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Another P2P Payments system

With the general frustration folks appear to have with bank fees – not sure why as banking has to cost something, doesn't it? – I just got wind of the new Currency Exchange for P2P transactions.  Here's how it works:

Or, if you prefer, in text form:

"CurrencyFair is the people's exchange."

For example, "Jim is an Aussie living in London. He still has a flat in Sydney and he rents it out. The rent he gets he has to exchange into pounds to help finance his flat in London.  But while he is trying to change dollars into pounds, Shirley wants to turn her pounds into dollars. She's retired but wants to help out her son-in-law who has just started a business in Brisbane. We bring Jim and Shirley together …

"You can browse and choose the deal you want because it's a market. That means if anyone does try to charge above the odds for their Pounds or their Zloty or whatever, they'll never sell them. It's as simple as that."

Or, if you prefer, here's how it works in picture form:

Currency Fair 

To secure everything, Currency Fair works with Bank of America.  As they say:

"We're no friend of the banks. Except one.  We are a friend of Bank of America. All your money is held in segregated client accounts with Bank of America, the largest bank holding company in the United States by assets. That's bank speak for your cash is safeguarded by being held separately to ours."

Interesting choice of Bank of America, although BoA did have a 'vision' unit – they used to publish the Future Banking Blog – and that could be the reason why.

The only downside of Currency Fair appears to be that it has been created by a bunch of Irish, Welsh and Ozzie ex-banking backpackers – that must be the reason for the sheep in the picture above – but hey, you can't win 'em all.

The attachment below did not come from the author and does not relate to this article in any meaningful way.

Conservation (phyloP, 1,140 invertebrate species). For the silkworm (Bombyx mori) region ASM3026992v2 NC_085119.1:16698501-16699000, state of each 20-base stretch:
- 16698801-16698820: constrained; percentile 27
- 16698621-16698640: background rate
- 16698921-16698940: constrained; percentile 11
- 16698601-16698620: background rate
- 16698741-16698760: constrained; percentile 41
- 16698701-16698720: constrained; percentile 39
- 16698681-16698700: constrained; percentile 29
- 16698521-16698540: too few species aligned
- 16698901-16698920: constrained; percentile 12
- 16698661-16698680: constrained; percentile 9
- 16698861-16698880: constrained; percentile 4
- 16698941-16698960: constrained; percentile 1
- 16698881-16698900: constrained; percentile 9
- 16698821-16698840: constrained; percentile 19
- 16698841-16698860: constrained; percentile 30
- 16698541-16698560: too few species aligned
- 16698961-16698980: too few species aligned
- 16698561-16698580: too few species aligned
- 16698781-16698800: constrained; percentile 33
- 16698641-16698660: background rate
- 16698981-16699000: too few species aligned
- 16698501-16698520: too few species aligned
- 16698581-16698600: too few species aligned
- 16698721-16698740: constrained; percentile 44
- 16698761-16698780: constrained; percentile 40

Postscript: American Express exchange rates at Heathrow Airport …

Currency

Hattip to @thebankchannell and @ashdonaldson

About Chris M Skinner

Chris M Skinner
Chris Skinner is best known as an independent commentator on the financial markets through his blog, the Finanser.com, as author of the bestselling book Digital Bank, and Chair of the European networking forum the Financial Services Club. He has been voted one of the most influential people in banking by The Financial Brand (as well as one of the best blogs), a FinTech Titan (Next Bank), one of the Fintech Leaders you need to follow (City AM, Deluxe and Jax Finance), as well as one of the Top 40 most influential people in financial technology by the Wall Street Journal’s Financial News. To learn more click here...

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This quote If you’re getting something for free, you are the product has been floating …

  • Interesting idea, but I’m not sure how much traffic it will get. You’ve still got the classic problem of getting funds in and out of the system, which can take two days on both ends. With traditional currency exchange, you get the money immediately. Also, it seems unlikely that you’d be able to get exactly the amount you want unless you underprice it so that dealers will buy it. Finally, you need a foreign currency account to put the money in, so you couldn’t use this, say, to fund an upcoming trip.

  • Interesting idea, but I’m not sure how much traffic it will get. You’ve still got the classic problem of getting funds in and out of the system, which can take two days on both ends. With traditional currency exchange, you get the money immediately. Also, it seems unlikely that you’d be able to get exactly the amount you want unless you underprice it so that dealers will buy it. Finally, you need a foreign currency account to put the money in, so you couldn’t use this, say, to fund an upcoming trip.